This month, I’m overseeing ecology camps for three different age groups: Nature Camp for gr. 2-5, Ecojustice Camp for gr. 2-5, and Ecojustice Camp for gr. 6-8. The middle school camp is this week; Nature Camp and camp for gr. 2-5 are next week.
To give you a flavor of what we’re doing, below are a few photos from the first two days of the middle school camp. (We have media release forms from all campers and staff.)
Above: One camper’s field notes on arthropods. Yesterday, arthropod expert Jack Owicki visited and gave an overview of arthropods. Then we checked some insect pitfall traps we had set, checked bushes and plants for arthropods, and looked at spider webs.
Above: Some of the campers built a teepee yesterday. This is not a traditional teepee as built by the native peoples of the Great Plains. We used structural bamboo borrowed from Darrel DeBoer, an architect specializing in natural materials. Bamboo has good structural properties, and can be grown sustainably.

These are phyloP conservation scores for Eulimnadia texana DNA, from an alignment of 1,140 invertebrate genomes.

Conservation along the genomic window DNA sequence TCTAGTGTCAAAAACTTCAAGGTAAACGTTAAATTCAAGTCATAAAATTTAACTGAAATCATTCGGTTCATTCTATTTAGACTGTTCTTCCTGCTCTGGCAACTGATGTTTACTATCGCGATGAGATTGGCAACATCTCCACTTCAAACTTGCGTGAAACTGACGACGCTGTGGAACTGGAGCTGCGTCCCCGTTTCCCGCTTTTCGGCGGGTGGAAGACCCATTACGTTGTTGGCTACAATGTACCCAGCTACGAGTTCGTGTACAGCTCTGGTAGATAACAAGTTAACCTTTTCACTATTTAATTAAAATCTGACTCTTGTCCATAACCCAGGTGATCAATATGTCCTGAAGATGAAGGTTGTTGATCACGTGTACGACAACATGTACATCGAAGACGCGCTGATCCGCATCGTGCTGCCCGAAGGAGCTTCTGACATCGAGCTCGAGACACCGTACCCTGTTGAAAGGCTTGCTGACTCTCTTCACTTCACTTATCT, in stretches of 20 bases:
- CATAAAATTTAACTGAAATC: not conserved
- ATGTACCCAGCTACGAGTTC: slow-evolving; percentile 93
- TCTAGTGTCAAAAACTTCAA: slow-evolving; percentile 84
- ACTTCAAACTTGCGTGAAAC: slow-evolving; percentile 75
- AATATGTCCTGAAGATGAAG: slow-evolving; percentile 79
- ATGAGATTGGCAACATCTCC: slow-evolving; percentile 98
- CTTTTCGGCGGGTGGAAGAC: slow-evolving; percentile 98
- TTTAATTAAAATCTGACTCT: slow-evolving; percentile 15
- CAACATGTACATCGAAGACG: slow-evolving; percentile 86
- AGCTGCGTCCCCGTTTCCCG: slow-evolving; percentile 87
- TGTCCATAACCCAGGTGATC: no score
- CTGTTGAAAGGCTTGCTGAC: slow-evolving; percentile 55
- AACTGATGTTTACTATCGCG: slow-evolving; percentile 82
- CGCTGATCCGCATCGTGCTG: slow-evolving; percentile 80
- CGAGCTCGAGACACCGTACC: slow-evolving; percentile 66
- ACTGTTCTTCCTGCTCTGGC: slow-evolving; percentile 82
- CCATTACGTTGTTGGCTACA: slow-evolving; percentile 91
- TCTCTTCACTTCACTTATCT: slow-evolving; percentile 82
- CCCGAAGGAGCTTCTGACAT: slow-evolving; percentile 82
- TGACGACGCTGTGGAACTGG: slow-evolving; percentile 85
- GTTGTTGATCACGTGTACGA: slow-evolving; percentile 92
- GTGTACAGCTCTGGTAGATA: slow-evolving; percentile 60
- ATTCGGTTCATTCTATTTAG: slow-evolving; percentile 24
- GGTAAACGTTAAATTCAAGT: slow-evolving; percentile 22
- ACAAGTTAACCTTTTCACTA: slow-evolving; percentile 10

Above: Nancy Neff, an expert on native plants, came yesterday and gave us a guided tour of the native plant gardens on campus. She explained some of the adaptations native plants have to grow in our climate.
Above: Today we visited the Zeise place, up in the redwood forest near the Skyline to the Sea Trail. As you can see, some of the trails were pretty steep (and this was not the steepest trail we hiked!).
Above: Every camper got about 20 minutes of alone time in the redwoods.
Above: Talking together about the experience of being alone in the woods. Notice that some of us are wearing jackets. It was windy and cool today, and when we sat in the shade it got pretty chilly.